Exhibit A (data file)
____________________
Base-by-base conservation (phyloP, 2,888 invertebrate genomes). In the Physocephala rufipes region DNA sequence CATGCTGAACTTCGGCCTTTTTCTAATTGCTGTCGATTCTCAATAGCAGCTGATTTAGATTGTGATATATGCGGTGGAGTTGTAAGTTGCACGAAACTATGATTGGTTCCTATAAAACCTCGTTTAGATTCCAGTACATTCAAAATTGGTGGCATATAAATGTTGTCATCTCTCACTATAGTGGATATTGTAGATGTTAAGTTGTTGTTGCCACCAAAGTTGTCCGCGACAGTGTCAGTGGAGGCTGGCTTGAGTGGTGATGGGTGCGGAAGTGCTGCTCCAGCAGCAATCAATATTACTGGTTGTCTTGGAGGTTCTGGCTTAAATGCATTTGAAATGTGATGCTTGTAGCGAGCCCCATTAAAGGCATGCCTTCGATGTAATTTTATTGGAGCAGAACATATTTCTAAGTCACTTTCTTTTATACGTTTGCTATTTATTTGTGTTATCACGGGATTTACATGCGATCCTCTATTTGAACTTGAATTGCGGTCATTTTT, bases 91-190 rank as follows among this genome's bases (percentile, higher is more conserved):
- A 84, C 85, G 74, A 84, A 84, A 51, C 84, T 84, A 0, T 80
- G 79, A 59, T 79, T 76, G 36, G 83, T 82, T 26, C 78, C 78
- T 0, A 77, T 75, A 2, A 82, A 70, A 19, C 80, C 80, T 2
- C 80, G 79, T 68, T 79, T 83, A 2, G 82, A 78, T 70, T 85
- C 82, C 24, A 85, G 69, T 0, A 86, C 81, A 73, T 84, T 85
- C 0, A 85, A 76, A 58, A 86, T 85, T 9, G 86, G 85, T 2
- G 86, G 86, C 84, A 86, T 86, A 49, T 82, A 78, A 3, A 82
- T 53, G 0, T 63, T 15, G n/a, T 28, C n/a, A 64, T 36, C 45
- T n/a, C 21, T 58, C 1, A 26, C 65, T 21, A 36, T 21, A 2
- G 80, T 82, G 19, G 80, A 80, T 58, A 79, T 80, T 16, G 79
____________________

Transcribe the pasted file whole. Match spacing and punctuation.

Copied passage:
Base-by-base conservation (phyloP, 2,888 invertebrate genomes). In the Physocephala rufipes region DNA sequence CATGCTGAACTTCGGCCTTTTTCTAATTGCTGTCGATTCTCAATAGCAGCTGATTTAGATTGTGATATATGCGGTGGAGTTGTAAGTTGCACGAAACTATGATTGGTTCCTATAAAACCTCGTTTAGATTCCAGTACATTCAAAATTGGTGGCATATAAATGTTGTCATCTCTCACTATAGTGGATATTGTAGATGTTAAGTTGTTGTTGCCACCAAAGTTGTCCGCGACAGTGTCAGTGGAGGCTGGCTTGAGTGGTGATGGGTGCGGAAGTGCTGCTCCAGCAGCAATCAATATTACTGGTTGTCTTGGAGGTTCTGGCTTAAATGCATTTGAAATGTGATGCTTGTAGCGAGCCCCATTAAAGGCATGCCTTCGATGTAATTTTATTGGAGCAGAACATATTTCTAAGTCACTTTCTTTTATACGTTTGCTATTTATTTGTGTTATCACGGGATTTACATGCGATCCTCTATTTGAACTTGAATTGCGGTCATTTTT, bases 91-190 rank as follows among this genome's bases (percentile, higher is more conserved):
- A 84, C 85, G 74, A 84, A 84, A 51, C 84, T 84, A 0, T 80
- G 79, A 59, T 79, T 76, G 36, G 83, T 82, T 26, C 78, C 78
- T 0, A 77, T 75, A 2, A 82, A 70, A 19, C 80, C 80, T 2
- C 80, G 79, T 68, T 79, T 83, A 2, G 82, A 78, T 70, T 85
- C 82, C 24, A 85, G 69, T 0, A 86, C 81, A 73, T 84, T 85
- C 0, A 85, A 76, A 58, A 86, T 85, T 9, G 86, G 85, T 2
- G 86, G 86, C 84, A 86, T 86, A 49, T 82, A 78, A 3, A 82
- T 53, G 0, T 63, T 15, G n/a, T 28, C n/a, A 64, T 36, C 45
- T n/a, C 21, T 58, C 1, A 26, C 65, T 21, A 36, T 21, A 2
- G 80, T 82, G 19, G 80, A 80, T 58, A 79, T 80, T 16, G 79